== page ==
The Energy Information Agency, the non-partisan agency within the Department of Energy which studies natural gas and petroleum supplies, says the impact would be about 1.6 percent on oil supply and that's decades from now.
"The projections in the OCS access case indicate that access to the Pacific, Atlantic, and eastern Gulf regions would not have a significant impact on domestic crude oil and natural gas production or prices before 2030," the study says. "Leasing would begin no sooner than 2012, and production would not be expected to start before 2017."
It's worth reading the whole study here if you really want to get wonked out on oil prices instead of listening to the hyped up rhetoric flying on Capitol Hill. The study was done in 2007, so it's possible the runup in oil prices over the past year would have an adjustment on some of these statistics, but the analysis on available oil resources is sound.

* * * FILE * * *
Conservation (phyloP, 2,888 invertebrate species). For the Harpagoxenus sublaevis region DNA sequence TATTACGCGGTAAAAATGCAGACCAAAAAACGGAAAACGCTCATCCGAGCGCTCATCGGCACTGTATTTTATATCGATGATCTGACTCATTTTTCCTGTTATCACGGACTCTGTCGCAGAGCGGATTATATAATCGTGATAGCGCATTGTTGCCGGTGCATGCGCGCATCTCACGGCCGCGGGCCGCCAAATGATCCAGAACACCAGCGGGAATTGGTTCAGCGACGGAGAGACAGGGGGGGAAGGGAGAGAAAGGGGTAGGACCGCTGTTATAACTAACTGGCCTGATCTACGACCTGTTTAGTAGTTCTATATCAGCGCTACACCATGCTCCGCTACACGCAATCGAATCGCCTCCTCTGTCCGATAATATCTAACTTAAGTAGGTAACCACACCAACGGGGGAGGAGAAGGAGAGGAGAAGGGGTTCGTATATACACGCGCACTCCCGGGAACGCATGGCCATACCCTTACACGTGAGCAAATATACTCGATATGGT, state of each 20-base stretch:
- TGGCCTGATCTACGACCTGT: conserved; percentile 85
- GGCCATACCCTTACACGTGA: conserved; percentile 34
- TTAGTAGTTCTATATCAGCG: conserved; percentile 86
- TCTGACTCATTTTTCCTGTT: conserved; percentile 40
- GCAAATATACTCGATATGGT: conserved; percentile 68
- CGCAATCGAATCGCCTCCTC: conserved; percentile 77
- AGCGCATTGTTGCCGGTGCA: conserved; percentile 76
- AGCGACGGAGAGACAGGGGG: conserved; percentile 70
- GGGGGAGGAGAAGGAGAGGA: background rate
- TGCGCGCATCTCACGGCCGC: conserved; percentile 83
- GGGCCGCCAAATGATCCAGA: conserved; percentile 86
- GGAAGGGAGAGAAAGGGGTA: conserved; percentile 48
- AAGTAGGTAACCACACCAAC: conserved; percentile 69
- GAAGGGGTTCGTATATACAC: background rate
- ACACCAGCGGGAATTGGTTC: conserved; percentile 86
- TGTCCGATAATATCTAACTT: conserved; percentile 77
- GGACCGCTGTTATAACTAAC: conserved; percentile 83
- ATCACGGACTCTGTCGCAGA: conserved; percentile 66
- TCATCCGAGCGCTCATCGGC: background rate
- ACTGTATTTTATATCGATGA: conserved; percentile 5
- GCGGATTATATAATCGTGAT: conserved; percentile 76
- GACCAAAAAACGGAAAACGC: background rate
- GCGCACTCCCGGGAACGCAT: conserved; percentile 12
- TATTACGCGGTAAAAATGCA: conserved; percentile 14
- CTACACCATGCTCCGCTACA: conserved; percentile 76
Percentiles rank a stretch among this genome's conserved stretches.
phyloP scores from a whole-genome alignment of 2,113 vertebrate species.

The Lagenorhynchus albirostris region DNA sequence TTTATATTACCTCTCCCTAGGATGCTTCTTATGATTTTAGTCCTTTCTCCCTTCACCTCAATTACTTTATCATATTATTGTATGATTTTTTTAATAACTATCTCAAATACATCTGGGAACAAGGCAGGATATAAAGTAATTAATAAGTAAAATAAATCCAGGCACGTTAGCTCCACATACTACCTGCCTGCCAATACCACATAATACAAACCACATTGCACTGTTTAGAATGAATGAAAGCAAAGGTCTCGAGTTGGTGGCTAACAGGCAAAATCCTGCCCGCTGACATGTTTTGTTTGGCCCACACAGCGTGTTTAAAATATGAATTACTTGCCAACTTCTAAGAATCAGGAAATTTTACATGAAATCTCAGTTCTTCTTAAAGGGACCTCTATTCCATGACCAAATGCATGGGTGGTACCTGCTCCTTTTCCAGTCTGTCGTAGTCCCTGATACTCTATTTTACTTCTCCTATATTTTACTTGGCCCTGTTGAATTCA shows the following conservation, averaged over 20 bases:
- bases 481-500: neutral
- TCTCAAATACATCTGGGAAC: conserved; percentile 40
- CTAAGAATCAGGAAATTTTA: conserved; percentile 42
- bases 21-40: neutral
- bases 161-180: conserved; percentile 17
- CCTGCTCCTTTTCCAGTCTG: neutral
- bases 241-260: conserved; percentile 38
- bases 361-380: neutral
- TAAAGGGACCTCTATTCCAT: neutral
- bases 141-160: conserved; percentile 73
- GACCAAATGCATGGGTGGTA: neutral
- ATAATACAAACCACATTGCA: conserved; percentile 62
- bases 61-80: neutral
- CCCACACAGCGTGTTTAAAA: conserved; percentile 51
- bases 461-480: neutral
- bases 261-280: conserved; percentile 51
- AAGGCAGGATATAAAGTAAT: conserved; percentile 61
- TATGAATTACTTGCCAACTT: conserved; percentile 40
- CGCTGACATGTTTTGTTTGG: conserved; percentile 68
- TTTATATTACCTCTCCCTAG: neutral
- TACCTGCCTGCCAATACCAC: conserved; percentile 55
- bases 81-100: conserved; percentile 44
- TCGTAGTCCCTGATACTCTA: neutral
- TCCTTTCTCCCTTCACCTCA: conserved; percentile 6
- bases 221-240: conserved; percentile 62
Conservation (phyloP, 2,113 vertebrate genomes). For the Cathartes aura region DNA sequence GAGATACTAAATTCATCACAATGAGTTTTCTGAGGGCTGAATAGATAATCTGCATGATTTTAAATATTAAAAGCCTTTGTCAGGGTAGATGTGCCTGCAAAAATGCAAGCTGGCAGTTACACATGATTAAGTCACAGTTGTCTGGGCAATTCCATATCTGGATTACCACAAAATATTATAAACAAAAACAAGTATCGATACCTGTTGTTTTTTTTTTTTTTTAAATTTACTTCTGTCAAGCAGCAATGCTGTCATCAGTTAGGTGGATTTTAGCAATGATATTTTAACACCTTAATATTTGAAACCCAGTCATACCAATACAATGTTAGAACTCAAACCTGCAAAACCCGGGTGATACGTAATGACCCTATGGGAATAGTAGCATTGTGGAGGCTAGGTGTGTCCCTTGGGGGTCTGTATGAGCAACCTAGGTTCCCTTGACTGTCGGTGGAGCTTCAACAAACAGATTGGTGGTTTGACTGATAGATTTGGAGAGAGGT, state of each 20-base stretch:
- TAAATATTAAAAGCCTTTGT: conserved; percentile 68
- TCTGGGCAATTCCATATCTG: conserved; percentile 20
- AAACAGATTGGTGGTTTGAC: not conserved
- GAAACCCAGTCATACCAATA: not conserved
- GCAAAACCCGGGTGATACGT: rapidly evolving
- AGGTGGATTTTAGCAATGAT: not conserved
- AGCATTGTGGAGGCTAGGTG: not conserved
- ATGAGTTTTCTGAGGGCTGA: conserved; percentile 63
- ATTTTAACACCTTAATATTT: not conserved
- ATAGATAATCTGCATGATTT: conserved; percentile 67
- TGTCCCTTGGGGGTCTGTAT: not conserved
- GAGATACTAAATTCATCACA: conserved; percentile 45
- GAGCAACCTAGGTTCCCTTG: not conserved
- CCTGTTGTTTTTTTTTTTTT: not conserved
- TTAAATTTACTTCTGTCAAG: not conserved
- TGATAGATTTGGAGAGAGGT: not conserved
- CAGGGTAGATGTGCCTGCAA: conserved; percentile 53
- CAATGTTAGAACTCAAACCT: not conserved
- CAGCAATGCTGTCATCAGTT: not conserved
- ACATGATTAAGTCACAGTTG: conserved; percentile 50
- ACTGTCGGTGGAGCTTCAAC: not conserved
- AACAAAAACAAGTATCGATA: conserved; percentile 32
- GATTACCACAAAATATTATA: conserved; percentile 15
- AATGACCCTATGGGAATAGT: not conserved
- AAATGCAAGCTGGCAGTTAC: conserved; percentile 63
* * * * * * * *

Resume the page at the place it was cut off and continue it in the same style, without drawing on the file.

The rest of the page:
The EIA also did a helpful study on the Arctic National Wildlife Refuge oil reserves, showing that it would produce one million barrels a day, seven to 12 years from now. That's significant, but the United States consumes about 21 million barrels a day, so one million barrels a day a decade from now would knock about five percent off the price of oil.